New DNA Analysis Shows Aboriginal Australians Are the World’s Oldest Society | Smart News | Smithsonian Magazine

Nailing down the approximate times that one’s ancestors left Africa is tricky business. Previous research has shown that humans began splitting into different genetic groups about 200,000 years ago, long before they first began exploring other continents. By analyzing DNA from 787 people from 270 modern cultures spread across the world, a group of scientists identified and tracked ancient genetic mutations that they believe mark when different ethnicities diverged as their ancestors settled across the world, Benson reports.

Using this genetic tracing, the researchers suggest that the first Homo sapiens began leaving Africa between 51,000 and 72,000 years ago. And the ancestors of Indigenous Australians were the first group to split off from that migration. While the ancestors of European and Asian people diverged about 42,000 years ago, the precursors to today’s Indigenous Australians and Papuans diverged 58,000 years ago to head east, George Dvorsky reports for Gizmodo.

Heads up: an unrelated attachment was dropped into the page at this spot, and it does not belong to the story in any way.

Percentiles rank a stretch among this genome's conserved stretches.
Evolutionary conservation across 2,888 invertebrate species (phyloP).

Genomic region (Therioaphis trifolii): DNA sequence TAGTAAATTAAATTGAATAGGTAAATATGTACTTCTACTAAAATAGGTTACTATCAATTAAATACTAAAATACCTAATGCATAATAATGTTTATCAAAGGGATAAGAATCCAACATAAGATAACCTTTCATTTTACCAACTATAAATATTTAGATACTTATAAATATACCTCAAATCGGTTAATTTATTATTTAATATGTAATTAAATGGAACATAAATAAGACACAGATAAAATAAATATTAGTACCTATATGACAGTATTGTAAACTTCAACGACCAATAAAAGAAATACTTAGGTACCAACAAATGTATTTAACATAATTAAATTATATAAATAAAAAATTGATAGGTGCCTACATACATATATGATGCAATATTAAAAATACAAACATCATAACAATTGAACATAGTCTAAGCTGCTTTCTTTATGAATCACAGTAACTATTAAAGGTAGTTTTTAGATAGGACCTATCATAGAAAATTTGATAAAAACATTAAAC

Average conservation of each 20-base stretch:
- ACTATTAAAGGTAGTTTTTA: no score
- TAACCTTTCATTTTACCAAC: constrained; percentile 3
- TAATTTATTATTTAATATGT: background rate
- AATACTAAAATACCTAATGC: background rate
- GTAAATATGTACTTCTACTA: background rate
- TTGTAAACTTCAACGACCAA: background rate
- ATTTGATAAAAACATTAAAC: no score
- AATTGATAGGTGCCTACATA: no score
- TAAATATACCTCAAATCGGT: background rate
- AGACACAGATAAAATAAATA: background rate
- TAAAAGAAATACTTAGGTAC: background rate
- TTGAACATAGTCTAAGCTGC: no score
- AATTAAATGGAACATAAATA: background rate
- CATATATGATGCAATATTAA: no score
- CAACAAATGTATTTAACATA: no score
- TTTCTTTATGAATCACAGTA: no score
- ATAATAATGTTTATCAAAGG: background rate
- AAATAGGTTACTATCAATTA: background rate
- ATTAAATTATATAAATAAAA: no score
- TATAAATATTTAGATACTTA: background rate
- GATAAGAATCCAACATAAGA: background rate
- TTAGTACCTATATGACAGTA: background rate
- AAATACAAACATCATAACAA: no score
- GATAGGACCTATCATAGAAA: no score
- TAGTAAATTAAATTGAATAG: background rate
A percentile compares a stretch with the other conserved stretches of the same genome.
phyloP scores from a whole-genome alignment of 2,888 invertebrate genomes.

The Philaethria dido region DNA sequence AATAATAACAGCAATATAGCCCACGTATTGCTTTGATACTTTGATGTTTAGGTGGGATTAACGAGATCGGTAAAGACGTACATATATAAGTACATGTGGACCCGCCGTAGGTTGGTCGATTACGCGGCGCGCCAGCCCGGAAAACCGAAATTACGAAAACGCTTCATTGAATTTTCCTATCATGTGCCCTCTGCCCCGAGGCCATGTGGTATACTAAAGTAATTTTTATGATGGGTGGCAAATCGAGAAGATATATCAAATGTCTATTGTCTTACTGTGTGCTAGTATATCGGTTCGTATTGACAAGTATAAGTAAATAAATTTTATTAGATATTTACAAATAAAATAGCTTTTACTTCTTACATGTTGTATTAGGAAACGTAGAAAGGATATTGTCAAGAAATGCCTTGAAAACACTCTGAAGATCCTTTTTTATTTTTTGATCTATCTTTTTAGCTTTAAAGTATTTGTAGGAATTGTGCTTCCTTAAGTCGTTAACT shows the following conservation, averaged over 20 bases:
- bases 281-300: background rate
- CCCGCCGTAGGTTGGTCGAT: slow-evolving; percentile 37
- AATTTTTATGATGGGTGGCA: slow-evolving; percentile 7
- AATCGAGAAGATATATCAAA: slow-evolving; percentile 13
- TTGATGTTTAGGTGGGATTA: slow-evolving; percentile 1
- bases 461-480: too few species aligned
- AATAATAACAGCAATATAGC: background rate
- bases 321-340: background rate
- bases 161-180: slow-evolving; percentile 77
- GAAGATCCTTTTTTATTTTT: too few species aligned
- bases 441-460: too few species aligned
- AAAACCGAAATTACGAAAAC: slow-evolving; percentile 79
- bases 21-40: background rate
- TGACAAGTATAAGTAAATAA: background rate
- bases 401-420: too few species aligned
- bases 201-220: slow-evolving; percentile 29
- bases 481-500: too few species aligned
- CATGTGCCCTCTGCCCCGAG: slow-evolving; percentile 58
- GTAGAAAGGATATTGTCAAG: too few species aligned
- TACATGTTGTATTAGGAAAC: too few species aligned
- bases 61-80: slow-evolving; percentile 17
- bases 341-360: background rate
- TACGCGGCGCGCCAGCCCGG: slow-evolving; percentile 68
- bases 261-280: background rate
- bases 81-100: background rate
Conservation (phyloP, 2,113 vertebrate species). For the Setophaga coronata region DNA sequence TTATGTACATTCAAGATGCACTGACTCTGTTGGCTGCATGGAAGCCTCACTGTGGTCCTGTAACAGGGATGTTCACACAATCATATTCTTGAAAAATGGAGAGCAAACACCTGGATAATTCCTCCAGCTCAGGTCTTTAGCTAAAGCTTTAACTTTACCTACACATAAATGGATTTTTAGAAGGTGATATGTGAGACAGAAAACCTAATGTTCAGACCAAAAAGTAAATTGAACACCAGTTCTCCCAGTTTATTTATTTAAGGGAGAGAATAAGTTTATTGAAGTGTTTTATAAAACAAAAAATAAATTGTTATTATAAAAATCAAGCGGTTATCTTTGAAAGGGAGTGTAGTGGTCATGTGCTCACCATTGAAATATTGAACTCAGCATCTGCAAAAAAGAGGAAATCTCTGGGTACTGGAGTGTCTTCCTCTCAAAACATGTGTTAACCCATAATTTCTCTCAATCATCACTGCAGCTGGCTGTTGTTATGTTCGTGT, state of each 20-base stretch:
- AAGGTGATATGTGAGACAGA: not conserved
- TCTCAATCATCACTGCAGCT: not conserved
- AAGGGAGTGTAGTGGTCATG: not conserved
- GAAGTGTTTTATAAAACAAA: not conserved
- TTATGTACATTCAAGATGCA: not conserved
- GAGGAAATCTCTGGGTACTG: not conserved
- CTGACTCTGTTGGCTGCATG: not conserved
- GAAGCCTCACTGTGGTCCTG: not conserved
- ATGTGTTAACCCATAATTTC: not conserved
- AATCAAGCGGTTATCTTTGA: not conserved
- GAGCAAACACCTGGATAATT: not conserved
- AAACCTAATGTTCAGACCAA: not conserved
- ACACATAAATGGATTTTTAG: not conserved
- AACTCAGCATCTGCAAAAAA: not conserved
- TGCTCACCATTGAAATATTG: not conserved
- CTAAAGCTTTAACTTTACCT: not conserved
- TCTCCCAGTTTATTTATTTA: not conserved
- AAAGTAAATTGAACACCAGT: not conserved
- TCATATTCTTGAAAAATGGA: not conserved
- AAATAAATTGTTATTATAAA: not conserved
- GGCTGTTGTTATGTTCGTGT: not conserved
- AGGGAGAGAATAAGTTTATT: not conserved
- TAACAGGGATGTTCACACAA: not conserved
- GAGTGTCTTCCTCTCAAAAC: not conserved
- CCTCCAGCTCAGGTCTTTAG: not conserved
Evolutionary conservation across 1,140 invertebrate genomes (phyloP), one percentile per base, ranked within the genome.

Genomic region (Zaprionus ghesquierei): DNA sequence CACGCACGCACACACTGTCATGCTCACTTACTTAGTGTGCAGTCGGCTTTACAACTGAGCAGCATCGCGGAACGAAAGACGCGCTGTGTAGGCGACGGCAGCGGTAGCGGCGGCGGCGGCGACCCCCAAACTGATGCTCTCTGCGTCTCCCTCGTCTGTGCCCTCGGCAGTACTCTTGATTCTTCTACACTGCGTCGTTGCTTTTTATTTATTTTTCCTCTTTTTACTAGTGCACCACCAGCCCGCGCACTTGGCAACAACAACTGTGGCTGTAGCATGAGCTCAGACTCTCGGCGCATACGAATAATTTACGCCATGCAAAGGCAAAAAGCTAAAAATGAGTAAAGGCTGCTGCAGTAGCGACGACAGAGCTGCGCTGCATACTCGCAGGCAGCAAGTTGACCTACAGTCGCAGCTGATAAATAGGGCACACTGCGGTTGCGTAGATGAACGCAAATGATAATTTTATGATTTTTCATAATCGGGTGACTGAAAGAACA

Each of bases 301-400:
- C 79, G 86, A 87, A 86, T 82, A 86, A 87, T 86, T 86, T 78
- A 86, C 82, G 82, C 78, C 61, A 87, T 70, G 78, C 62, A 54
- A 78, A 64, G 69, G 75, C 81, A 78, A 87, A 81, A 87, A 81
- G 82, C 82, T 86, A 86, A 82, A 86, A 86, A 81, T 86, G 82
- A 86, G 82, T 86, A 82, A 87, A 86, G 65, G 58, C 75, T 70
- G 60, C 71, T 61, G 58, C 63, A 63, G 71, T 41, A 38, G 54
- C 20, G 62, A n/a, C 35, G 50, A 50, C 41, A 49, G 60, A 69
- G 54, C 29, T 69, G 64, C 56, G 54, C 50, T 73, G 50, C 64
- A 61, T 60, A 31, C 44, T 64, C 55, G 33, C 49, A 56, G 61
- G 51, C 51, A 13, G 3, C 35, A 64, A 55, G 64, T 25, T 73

While the study appears to seal the deal on the world’s oldest society, it raises new questions. The genetic analysis also showed that the ancestors of Indigenous Australians and Papuans may have mated with a previously-unknown human species, just like ancient Europeans interbred with Neanderthals. Though scientists are just now getting hints at who these mysterious human species were, further genetic analysis could shed light on another ancient relative.

New DNA Analysis Shows Aboriginal Australians Are the World’s Oldest Society | Smart News | Smithsonian Magazine